US settles lawsuit alleging abuse of men detained after 9/11

The Justice Department has settled a decades-old lawsuit filed by a group of men who were rounded up by the government in the weeks after the September 11, 2001 attacks and held in a federal jail in New York in conditions the department’s own watchdog called abusive and harsh.

The settlement (PFD) announced on Tuesday calls for a $98,000 payout to be split among the six men who filed the suit and were held without charges at the Metropolitan Detention Center (MDC) in Brooklyn, New York.

The men – Ahmer Iqbal Abbasi, Anser Mehmood, Benamar Benatta, Ahmed Khalifa, Saeed Hammouda, and Purna Raj Bajracharya – said they were detained in restrictive conditions and, in some cases, abused by members of the staff.

“Among other documented abuses, including beatings, forced sleep deprivation, and racial and religious slurs, many of the victims had their faces smashed into a wall where guards had pinned a t-shirt with a picture of an American flag and the words ‘These colors don’t run’,” the Center for Constitutional Rights, a legal organisation based in New York City who represents the men, said in a statement on Tuesday.

“The men were slammed against the t-shirt upon their entrance to MDC and told ‘welcome to America’,” according to the statement.

Performance artists taking part in the “Rally Against War, Racism & Islamophobia” in New York City [File: Chip East via Reuters]

The settlement closes a chapter on a troubling era in federal criminal justice when Muslim, Arab and South Asian men were rounded up in the days and weeks after the September 11 attacks.

More than 1,000 were arrested in sweeps across the New York metropolitan area and nationwide. Most were charged only with overstaying visas and deported back to their home countries. But before that happened, many were held in detention for months, with little outside contact, especially with their families.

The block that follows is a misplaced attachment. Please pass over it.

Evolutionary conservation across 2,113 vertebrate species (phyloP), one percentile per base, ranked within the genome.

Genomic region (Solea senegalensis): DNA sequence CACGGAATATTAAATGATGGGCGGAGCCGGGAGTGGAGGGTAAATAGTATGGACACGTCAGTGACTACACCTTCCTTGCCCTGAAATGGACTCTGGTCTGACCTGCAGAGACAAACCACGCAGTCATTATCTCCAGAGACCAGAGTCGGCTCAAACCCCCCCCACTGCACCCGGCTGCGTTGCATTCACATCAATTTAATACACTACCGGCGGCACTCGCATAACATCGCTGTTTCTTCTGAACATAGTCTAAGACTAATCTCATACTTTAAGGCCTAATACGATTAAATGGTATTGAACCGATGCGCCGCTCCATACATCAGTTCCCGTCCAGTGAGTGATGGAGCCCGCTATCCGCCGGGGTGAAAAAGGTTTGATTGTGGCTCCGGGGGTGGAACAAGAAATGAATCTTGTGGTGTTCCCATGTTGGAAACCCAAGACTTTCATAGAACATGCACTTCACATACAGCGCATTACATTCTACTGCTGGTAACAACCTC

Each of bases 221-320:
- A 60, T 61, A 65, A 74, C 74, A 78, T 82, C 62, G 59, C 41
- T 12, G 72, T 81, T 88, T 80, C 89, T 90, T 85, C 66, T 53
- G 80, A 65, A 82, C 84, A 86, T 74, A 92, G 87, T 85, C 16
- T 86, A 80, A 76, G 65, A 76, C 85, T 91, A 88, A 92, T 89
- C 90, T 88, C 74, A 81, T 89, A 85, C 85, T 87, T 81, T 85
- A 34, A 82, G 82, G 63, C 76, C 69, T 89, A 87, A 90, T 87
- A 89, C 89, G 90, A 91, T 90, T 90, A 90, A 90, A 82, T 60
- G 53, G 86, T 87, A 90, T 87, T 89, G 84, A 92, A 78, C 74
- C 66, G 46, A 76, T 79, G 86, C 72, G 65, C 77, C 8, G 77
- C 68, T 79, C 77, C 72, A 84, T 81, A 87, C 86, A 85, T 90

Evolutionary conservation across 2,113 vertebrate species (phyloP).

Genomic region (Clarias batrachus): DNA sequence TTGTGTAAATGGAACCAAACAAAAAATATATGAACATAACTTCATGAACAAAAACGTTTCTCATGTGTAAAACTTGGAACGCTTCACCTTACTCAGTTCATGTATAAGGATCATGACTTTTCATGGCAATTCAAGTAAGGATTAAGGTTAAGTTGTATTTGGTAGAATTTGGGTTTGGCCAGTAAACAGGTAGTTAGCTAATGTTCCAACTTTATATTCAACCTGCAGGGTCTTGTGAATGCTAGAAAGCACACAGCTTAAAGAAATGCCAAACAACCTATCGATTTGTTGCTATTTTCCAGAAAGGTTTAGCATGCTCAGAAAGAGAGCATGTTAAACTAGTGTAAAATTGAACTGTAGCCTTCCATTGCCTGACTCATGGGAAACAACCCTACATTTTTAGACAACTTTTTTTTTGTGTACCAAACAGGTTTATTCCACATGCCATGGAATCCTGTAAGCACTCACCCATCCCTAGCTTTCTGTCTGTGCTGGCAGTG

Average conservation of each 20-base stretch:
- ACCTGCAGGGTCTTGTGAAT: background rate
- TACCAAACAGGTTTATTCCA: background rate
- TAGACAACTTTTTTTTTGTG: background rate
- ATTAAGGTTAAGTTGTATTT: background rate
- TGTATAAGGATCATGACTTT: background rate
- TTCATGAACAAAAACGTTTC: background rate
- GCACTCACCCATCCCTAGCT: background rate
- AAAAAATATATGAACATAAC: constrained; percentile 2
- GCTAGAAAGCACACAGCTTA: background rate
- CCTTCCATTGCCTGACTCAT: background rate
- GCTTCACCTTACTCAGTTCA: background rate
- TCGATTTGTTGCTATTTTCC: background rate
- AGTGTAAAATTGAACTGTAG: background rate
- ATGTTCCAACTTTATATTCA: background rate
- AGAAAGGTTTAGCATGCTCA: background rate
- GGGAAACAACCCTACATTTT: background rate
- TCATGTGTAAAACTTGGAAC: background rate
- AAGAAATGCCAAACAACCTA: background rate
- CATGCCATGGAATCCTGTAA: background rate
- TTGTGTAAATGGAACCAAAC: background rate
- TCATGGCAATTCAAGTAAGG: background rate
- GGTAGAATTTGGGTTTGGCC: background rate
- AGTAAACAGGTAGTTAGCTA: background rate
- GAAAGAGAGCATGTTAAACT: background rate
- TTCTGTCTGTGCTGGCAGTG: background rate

They were, according to the 9/11 Commission report, arrested as “special interest” detainees. Immigration hearings were closed, detainee communication was limited, and bond was denied until the detainees were cleared of “terrorism” connections. Identities were kept secret.

“I am glad that the case is coming to an end after two decades of litigation. However, it is a bittersweet conclusion for me,” said Benamar Benatta, one of the detainees and a plaintiff in the case, according to the Center for Constitutional Rights press release.

“I don’t believe justice is properly served, considering the detrimental consequences the defendants’ actions have had on my life,” he said.

“I can’t help but feel let down by the whole judicial system – federal courts had the opportunity to remedy the situation but chose not to intervene, and, by doing so, they left the door open for future mistreatment and abuse to take place without any ramifications.”

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The Justice Department did not admit guilt in the settlement, but each of the men received a letter from the director of the Bureau of Prisons acknowledging they were “held in excessively restrictive and unduly harsh conditions” [File: Mark Lennihan/AP]

The settlement is somewhat unusual because federal courts at nearly every level, including the Supreme Court, had thrown out large chunks of the lawsuit. A federal district court judge threw out the remaining part of the suit last year. Though the plaintiffs filed an appeal, there had been little action in the case for months.

Though the Justice Department does not admit guilt as part of the settlement agreement, Bureau of Prisons Director Michael Carvajal wrote a letter to each of the men saying the Justice Department had determined they were “held in excessively restrictive and unduly harsh conditions of confinement and a number of individuals were physically and verbally abused by certain MDC officers”.

The lawsuit originally sought accountability from high-level members of the George W Bush administration, and a settlement was reached in 2008 with the original five plaintiffs. Others were added.

“I don’t know that the director of the Bureau of Prisons has ever signed a letter of this nature before to individual clients, so that is unique,” said Rachel Meeropol, senior staff lawyer with the Center for Constitutional Rights.

Meeropol called the court battle a failure of the justice system, pointing to the limitations on claims against federal officials.

The Justice Department did not immediately comment.

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